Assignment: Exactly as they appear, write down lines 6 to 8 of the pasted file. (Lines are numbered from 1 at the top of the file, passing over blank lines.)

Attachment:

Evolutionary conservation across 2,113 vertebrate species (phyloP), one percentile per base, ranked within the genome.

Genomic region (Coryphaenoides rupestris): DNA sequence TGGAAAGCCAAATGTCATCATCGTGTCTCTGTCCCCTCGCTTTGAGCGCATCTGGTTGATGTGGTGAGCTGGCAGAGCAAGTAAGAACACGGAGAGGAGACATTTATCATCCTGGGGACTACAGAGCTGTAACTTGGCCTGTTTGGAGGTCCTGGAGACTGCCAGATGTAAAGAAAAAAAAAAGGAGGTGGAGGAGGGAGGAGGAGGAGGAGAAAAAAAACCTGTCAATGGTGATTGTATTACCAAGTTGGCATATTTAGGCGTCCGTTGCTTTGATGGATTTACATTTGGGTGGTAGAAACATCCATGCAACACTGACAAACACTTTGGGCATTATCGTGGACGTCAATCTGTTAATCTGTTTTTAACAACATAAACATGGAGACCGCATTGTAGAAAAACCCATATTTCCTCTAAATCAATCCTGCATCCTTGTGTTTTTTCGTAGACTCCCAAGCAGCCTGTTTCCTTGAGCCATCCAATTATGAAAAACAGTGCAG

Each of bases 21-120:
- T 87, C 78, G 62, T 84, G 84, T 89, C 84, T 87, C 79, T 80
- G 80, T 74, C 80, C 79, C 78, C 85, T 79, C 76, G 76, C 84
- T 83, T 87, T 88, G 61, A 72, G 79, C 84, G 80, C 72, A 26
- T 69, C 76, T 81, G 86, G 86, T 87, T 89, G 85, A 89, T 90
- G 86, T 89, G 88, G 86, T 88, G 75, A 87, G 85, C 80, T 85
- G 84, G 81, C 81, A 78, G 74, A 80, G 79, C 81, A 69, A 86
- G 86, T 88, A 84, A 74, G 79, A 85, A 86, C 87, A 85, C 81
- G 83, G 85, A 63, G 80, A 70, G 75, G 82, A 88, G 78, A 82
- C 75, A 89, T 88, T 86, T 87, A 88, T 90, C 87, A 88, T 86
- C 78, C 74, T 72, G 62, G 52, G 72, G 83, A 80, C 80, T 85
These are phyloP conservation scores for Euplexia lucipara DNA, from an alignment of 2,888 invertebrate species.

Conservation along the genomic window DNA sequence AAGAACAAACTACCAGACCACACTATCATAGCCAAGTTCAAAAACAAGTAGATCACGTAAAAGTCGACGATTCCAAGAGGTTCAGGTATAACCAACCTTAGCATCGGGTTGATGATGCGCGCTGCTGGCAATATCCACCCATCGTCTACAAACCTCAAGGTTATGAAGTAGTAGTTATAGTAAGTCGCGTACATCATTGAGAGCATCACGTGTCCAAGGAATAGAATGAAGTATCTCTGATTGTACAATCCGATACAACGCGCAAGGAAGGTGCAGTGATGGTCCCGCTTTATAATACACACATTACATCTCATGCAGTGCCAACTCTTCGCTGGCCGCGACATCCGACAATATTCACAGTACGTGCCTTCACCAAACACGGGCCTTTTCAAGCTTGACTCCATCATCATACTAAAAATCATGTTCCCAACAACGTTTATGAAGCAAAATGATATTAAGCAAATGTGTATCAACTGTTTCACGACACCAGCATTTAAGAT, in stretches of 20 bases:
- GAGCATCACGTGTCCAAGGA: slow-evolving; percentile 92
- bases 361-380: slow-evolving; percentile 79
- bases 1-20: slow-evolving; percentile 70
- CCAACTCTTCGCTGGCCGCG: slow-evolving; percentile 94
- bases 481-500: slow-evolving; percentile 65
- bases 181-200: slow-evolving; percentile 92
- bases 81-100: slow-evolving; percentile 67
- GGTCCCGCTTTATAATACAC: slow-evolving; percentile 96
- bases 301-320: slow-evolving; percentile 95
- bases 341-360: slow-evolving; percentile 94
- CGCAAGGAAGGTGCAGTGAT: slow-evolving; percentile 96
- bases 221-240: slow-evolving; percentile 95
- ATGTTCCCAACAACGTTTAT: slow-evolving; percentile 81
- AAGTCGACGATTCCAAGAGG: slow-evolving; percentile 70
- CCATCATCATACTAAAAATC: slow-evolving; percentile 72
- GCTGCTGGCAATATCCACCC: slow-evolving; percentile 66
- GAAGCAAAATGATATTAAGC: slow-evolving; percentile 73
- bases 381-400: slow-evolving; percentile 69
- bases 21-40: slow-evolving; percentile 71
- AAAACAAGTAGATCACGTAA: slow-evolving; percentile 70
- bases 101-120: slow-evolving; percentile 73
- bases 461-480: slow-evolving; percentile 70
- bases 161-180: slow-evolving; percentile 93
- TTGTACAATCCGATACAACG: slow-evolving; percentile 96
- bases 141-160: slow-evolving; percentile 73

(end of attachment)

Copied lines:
- T 83, T 87, T 88, G 61, A 72, G 79, C 84, G 80, C 72, A 26
- T 69, C 76, T 81, G 86, G 86, T 87, T 89, G 85, A 89, T 90
- G 86, T 89, G 88, G 86, T 88, G 75, A 87, G 85, C 80, T 85